Rock Garden about 1870

Exploring alpine flora has always played a pivotal role for the Department of Botany of Innsbruck University. The Patscherkofel Alpine Garden with its experimental stretches, the Alpinum and the new Alpine House in the Botanical Gardens contributes to making this focus accessible to the wider public.
The cultivation of mountain plants already has a longstanding tradition in the Tyrol. In 1864 Professor Anton Kerner published a book entitled "The Cultivation of Alpine Plants", in which he provided soil requirements and cultivation instructions for about 500 species. The Rock Gardens in the Innsbruck Sillgasse are known to be some of the first in the world and are well-known throughout Europe. The first botanic alpine garden above the tree line was set up by Anton Kerner 1875 on the Blaser, but was dissolved after his death.

Alpine Garden and house of the gardener 1930

During a mountain tour in the Mont Blanc region in 1926, the onetime governor of the University Chancery, Dr. Georg Heinsheimer took the opportunity to view the Alpine Garden Linnaea, belonging to the botanic gardens of the Department of the University of Geneva which included the laboratory Bourg St. Pierre (near the Great St. Bernhard). Heinsheimer thought that what had been achieved there should not be impossible in Innsbruck and sought to create something similar here in cooperation with the authorities responsible, as the construction of the funicular to the Patscherkofel provided the best preconditions for such an undertaking.

Walther Büttner with his dog

In 1930 the Province of Tyrol and the City of Innsbruck donated two plots covering 8700 m2 to the rectorate of the Leopold Franzen`s University, Innsbruck to facilitate the creation of an alpine garden and subsequently the introduction of a biological station. Since then the grounds are used as an alpine garden by the University of Innsbruck. In July 1935, the gardens and a small gardener's cottage were opened in a small ceremony by the then Head of the Department of Botany, Univ. Prof. Dr. Adolf Sperlich. The then employed gardener, Viktor Holzmann was forced to join the war as a soldier and the gardens were consequently left to themselves.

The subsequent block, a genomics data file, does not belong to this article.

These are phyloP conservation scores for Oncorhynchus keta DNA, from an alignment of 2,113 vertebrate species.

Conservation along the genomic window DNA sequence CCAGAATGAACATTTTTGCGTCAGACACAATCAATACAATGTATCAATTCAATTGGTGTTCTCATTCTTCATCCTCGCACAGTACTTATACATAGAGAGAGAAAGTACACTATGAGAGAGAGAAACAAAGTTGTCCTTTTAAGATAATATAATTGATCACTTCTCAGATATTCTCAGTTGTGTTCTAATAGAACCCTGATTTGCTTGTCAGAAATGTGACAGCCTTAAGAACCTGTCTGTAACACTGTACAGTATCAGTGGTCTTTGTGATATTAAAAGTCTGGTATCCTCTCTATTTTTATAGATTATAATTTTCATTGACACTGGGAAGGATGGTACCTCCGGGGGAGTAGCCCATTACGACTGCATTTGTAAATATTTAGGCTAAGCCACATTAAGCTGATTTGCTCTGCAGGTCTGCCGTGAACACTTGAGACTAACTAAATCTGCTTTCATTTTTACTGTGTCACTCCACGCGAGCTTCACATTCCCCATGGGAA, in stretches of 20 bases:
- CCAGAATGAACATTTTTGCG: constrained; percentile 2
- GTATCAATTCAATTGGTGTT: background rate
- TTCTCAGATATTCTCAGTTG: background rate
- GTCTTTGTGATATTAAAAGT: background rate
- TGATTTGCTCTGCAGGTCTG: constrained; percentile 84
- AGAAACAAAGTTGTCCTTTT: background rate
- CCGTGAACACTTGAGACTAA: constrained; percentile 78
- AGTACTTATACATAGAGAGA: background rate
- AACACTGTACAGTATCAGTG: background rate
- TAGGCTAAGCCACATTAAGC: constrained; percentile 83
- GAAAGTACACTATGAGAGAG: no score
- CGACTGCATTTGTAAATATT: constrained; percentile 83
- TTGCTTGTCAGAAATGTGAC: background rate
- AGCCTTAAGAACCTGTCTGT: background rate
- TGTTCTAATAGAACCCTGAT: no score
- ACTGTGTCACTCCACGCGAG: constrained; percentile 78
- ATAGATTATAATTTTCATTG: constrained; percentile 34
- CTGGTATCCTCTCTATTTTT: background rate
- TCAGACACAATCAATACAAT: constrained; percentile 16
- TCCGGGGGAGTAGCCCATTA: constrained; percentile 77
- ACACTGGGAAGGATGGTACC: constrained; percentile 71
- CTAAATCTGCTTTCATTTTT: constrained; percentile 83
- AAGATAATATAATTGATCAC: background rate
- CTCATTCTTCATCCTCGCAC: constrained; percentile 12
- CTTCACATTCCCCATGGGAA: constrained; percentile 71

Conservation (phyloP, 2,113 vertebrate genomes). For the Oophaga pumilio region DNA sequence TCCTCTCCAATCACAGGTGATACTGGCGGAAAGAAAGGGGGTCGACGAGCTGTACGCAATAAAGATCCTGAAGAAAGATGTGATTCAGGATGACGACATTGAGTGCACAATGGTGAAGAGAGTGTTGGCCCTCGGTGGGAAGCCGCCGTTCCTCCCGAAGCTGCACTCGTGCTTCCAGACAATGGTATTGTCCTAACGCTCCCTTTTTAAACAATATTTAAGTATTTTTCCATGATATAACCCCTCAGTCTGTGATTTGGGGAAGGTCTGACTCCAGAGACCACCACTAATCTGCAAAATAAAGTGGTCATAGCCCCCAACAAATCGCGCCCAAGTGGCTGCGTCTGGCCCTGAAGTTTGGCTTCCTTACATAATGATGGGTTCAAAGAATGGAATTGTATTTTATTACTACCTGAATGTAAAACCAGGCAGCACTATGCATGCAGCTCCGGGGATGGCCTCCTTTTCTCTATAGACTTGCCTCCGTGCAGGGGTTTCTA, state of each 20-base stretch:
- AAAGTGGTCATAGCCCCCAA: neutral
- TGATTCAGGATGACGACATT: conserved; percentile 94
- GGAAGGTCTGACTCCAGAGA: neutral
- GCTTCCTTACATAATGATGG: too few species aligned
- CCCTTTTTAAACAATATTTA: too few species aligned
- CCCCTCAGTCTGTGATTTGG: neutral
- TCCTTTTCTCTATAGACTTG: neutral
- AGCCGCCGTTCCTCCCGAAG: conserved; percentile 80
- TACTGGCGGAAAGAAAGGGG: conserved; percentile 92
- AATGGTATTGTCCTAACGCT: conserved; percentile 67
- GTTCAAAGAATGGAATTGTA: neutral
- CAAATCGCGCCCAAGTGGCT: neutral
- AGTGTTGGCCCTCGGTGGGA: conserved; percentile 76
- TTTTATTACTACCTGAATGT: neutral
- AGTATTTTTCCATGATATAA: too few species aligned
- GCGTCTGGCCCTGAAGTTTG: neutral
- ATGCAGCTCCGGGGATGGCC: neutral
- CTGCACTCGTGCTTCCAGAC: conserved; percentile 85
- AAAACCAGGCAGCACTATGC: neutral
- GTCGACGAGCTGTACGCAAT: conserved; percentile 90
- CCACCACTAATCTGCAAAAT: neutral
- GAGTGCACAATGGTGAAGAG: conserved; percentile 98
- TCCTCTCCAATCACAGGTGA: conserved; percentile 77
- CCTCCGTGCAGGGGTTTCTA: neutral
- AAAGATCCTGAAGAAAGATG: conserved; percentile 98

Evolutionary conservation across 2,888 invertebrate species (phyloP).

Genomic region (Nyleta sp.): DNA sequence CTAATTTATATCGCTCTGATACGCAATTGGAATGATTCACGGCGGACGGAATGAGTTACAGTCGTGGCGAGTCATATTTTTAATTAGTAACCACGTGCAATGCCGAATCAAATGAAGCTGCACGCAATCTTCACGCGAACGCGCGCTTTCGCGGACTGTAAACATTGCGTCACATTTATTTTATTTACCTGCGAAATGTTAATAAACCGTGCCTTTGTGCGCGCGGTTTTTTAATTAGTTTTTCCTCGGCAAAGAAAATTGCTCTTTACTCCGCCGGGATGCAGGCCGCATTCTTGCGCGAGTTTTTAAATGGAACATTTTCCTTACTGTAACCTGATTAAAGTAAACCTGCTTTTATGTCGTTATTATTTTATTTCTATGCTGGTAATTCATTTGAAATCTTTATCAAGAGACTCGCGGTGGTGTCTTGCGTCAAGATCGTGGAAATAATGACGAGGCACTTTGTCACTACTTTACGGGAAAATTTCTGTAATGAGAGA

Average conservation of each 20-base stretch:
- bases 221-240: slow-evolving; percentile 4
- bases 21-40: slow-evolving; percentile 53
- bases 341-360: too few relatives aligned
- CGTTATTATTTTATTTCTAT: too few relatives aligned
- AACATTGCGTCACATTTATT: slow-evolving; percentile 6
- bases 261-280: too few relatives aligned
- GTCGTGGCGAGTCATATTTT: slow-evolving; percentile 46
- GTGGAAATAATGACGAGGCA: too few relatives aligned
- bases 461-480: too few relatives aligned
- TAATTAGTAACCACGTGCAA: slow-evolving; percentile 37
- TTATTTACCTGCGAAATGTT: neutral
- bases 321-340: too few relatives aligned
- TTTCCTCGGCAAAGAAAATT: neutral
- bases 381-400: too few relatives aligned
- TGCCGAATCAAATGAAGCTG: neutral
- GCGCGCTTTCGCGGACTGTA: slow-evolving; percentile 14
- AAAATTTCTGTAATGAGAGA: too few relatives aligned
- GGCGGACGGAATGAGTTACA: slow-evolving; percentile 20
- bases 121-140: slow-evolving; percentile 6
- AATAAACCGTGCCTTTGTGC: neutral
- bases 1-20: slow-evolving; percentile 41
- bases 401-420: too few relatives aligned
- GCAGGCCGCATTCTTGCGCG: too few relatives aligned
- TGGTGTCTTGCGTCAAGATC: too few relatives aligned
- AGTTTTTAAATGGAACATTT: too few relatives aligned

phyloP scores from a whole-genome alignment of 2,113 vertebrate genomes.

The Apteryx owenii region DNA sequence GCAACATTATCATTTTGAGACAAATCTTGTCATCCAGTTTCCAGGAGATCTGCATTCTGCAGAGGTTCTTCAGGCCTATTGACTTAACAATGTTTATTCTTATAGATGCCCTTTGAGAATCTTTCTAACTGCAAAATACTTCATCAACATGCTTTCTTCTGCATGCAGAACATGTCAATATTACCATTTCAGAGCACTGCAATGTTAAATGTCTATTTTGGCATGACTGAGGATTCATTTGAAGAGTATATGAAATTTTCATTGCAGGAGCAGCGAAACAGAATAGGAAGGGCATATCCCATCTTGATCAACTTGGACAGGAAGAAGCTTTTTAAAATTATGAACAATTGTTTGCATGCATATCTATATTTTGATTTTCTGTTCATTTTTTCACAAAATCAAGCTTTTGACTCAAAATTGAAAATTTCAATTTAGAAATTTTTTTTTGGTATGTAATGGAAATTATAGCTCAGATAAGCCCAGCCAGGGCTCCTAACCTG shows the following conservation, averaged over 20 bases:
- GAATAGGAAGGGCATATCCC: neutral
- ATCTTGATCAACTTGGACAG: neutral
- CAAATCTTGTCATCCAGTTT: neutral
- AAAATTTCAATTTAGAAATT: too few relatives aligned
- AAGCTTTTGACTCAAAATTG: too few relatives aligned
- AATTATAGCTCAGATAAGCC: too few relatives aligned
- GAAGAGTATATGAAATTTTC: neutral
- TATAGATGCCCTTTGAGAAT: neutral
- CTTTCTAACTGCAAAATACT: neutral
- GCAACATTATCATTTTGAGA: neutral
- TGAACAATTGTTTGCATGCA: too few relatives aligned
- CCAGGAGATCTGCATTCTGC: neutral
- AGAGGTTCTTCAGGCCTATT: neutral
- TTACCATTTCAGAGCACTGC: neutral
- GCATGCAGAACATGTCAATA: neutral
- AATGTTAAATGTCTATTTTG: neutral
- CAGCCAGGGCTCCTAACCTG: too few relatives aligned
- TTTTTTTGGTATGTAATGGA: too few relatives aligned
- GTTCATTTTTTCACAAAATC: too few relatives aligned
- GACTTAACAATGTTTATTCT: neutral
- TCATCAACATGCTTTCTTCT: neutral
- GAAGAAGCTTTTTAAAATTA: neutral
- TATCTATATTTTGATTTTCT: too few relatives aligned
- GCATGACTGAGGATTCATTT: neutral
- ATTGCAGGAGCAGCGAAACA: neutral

House in winter 1952

It was only in 1946 that Holzmann found his successor in Walther Buettner, who was an enthusiastic lover of alpine plants and felt quite at home, both on the Patscherkofel and at one with his garden. For years he returned from mountain walks with numerous plants from near and far for the garden and grew others from seeds or exchanged them for others. Buettner also spent the winter months on the Patscherkofel where he even planted potatoes. He was proud of his strawberry patches which provided additional income - they ripened between August and September, a time when there were no strawberries to be found in the valleys. In April 1973 Walther Buettner retired and a successor could not be found due to lack of funds.

Laboratory building today

Since 1992 the horticulturists of the Botanical Gardens have re-cultivated some parts of the garden. By laying an extensive round walk it became possible to open the gardens to the public that had been closed for 20 years. On the 15th September 1994 the Alpine Garden and the new laboratory were officially opened.

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